Pa. Senate committee takes up the future of illegal skill games as top lawmakers return industry funds
(c) JJ’Studio – Stock.Adobe.com
Illegal skill games look a lot like Pennsylvania Lottery machines, and they’re popping up in businesses statewide. But the unregulated machines are creating an unfair playing field within the gaming industry while taking millions of dollars from senior programs.
The illegal machines — which are often untaxed — were the topic of a Monday Senate Community, Economic, and Recreational Development Committee public hearing on the future of gaming in Pennsylvania.
And testifiers — a representative from the Pennsylvania Lottery, the Pennsylvania State Police, and a county district attorney had the same message: They need help from the Legislature.
Before the Pennsylvania Lottery — which generates billions of dollars for programs that benefit senior citizens — wants to sell a new game, it’s required to publicize the rules, the odds of winning, and the ways to win. It’s a process that takes months but one that aims to make sure players feel like they’re being treated fairly, state Lottery Executive Director Drew Svitko told lawmakers Monday.
Illegal skill game machines aren’t subject to the same process, he added. And as the machines continue to increase in number, while state Lottery revenue is expected to decrease, Svitko said — estimating a $145 million loss in scratch-off ticket sales per year alone.
“We’re meeting a lot of resistance and typically, it’s because of the presence of these illegal machines, which pay cash every week in an unregulated, untaxed environment that they can do that, and these machines are hurting our ability to deliver a great program,” Svitko said, adding that the state Lottery can’t compete with the illegal machines.
Capt. Jeffrey Rineer, who’s the Operations Division Director for the Pennsylvania State Police’s Bureau of Liquor Control Enforcement, told committee members that these illegal machines have made their way to malls, convenience stores, and storefronts, and vary in their definitions of “skill.”
“There is no set definition of what is being called a skill game; it is merely an industry term that is designed to market these devices as something other than a slot machine,” he said.
Rineer noted political donations from the gaming industry, and added that contributions could be perceived as creating an “unfair marketplace.”
In the last week, Senate President Pro Tempore Jake Corman, R-Centre, and Senate Majority Leader Kim Ward, R-Westmoreland, said they returned thousands of dollars in donations from the skill games industry, USA Today’s Pennsylvania Capital Bureau reported.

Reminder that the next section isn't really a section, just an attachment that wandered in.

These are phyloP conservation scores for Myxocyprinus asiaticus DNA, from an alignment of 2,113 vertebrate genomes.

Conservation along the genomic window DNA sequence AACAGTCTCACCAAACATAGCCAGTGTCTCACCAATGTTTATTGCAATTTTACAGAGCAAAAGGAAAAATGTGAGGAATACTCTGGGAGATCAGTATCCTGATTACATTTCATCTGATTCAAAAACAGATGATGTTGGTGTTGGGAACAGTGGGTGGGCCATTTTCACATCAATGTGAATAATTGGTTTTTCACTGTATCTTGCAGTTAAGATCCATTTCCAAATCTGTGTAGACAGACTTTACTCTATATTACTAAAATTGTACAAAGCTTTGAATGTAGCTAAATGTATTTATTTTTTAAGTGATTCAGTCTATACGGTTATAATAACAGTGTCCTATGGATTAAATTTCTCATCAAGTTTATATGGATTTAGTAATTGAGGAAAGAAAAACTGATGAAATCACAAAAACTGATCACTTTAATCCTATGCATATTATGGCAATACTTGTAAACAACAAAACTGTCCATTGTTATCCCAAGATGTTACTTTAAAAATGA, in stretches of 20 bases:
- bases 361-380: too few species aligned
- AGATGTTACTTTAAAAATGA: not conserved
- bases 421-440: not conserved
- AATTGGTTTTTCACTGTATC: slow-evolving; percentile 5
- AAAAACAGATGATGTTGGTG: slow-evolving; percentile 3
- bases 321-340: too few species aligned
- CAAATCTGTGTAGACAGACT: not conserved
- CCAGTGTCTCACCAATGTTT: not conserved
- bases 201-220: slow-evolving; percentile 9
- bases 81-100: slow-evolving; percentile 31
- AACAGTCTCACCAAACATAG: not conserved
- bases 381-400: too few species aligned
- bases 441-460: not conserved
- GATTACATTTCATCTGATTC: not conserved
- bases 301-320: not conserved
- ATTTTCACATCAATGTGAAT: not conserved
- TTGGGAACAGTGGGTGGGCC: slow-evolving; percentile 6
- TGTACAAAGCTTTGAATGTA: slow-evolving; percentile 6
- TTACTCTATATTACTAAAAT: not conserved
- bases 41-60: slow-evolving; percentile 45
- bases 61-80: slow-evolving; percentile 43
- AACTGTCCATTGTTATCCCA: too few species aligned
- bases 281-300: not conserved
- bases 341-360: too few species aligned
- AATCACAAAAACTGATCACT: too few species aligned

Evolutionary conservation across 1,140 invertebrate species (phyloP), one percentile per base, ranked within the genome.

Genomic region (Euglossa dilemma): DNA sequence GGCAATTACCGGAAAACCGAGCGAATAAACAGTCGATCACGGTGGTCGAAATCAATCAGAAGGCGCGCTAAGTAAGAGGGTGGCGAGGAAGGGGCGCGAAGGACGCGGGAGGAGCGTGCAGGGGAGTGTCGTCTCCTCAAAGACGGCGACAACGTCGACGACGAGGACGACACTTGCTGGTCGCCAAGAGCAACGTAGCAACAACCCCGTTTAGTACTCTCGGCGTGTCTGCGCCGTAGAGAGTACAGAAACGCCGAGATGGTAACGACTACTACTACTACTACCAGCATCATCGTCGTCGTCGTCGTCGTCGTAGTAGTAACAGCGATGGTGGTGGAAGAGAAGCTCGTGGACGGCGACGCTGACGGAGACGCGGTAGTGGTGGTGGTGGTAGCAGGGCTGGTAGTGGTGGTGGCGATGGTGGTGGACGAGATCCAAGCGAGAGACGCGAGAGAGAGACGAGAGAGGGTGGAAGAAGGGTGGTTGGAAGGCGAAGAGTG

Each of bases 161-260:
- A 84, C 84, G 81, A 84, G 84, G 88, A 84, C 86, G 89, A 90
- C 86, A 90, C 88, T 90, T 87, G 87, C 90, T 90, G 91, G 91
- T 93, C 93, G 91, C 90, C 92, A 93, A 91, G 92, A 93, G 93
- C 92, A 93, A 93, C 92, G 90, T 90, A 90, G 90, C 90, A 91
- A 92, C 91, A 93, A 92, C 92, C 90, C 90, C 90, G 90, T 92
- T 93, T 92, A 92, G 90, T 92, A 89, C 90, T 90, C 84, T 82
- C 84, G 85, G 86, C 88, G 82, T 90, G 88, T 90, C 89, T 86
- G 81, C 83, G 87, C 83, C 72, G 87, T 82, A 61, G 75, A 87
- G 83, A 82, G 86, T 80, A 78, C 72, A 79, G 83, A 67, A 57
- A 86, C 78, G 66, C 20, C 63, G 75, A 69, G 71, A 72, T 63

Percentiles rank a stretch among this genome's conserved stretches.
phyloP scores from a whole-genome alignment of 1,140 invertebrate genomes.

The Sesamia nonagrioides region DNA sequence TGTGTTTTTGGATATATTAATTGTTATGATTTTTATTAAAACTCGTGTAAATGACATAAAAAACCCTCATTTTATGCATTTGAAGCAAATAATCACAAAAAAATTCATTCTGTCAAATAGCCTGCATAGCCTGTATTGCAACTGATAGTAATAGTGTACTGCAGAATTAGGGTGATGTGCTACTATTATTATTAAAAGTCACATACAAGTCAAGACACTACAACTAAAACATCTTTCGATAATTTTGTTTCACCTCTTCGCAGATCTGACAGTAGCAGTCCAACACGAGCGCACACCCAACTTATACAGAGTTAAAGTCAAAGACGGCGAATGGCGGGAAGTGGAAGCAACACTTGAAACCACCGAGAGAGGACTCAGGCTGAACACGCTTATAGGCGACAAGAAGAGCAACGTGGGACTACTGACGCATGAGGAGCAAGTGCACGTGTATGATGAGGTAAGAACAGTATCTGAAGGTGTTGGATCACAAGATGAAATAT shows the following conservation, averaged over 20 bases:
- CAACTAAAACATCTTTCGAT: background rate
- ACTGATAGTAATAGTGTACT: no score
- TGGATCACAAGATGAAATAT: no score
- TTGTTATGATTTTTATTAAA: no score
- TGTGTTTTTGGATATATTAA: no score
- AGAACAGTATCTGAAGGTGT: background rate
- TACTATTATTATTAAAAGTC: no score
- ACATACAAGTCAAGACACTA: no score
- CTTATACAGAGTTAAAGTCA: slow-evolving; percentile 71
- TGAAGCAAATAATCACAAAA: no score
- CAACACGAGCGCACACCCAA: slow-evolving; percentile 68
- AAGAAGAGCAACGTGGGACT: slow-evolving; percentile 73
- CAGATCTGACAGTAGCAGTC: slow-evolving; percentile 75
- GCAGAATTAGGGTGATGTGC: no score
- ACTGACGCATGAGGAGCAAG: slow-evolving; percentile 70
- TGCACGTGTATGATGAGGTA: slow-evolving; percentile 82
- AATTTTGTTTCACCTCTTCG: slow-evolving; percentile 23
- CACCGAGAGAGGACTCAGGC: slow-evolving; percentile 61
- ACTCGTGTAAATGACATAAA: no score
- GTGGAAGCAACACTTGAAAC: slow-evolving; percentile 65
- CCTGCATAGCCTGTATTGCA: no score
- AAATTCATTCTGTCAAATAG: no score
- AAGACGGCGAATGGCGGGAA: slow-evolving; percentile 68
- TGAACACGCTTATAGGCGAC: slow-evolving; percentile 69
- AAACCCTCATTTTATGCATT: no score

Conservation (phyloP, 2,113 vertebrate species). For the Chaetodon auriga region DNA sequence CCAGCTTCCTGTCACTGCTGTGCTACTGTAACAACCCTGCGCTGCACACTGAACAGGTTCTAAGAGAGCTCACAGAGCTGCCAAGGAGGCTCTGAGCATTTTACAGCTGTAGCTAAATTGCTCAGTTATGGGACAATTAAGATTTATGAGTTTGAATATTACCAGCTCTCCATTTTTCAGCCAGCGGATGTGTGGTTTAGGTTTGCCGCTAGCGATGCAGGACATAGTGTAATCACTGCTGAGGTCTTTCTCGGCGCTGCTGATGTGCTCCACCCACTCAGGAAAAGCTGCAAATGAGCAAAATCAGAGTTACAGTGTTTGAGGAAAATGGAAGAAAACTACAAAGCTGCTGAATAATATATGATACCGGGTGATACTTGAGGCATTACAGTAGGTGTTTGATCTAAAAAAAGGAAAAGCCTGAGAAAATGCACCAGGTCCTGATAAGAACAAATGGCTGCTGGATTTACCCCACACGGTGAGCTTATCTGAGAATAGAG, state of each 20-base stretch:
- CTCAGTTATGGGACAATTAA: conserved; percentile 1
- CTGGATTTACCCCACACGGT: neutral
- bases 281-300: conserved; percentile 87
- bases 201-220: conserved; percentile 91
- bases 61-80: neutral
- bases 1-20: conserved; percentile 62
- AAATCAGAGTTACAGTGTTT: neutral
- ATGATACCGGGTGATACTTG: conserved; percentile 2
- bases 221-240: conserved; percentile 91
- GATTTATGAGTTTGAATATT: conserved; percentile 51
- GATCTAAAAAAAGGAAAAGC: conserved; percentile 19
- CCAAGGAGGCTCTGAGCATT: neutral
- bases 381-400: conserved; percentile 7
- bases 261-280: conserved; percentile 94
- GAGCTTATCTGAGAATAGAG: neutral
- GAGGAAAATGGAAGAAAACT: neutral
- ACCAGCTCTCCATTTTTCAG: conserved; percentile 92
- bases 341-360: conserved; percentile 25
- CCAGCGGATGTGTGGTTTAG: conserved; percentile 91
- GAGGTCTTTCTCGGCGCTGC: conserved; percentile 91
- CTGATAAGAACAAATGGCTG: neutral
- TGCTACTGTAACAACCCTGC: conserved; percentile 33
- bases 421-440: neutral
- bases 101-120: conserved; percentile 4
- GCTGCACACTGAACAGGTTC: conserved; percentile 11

Jason Thompson, a spokesperson for Corman, could not confirm the exact dollar amount but said Corman was “uncomfortable with legal issues pertaining to the industry.”
“Skill games are unregulated at best and illegal at worst,” Thompson told the Capital-Star. “We have a successful gaming industry in Pennsylvania because gaming operators are both highly regulated and highly taxed; skill games do not check either of those boxes.”
Erica Clayton Wright, a spokesperson for Ward, said the senator received one $15,000 contribution to her leadership PAC, and an additional $1,500 over the last two years made to the Friends of Kim Ward, her campaign committee.
Wright told the Capital-Star that the treasurer for both was instructed to return the contributions last week.
The Operators for Skill PAC allocated $15,000 to FOR-WARD PAC, a new political action committee, which is chaired by Douglas Rickard, who also serves as treasurer for Skill PAC and works as a paid lobbyist for the Georgia-based Pace-O-Matic, which describes itself as the “leading development of legally compliant games of skill.”
Wright told the Capital-Star that those contributions were returned and that there is no influence from the skill game industry.
But with no law to regulate where illegal skill game machines can be placed, Delaware County District Attorney Jack Stollsteimer testified that law enforcement in his jurisdiction has started to “triage the problem” by targeting convenience stores, gas stations, and places where illegal skill machines are out in the open instead of bars and taverns.
He added that “inaction” from the Legislature, conflicting legal opinions, and confusion over which machines are legal have made the problem worse.
“These are completely and utterly stealing money from the Pennsylvania Lottery. I have no doubt about that,” Stollsteimer said. “And there is no skill involved. It’s like putting your finger in the dyke for law enforcement.”
He added: “Literally, there are hundreds of them that are popping up almost every day in Delaware County.”
Our stories may be republished online or in print under Creative Commons license CC BY-NC-ND 4.0. We ask that you edit only for style or to shorten, provide proper attribution and link to our web site. Please see our republishing guidelines for use of photos and graphics.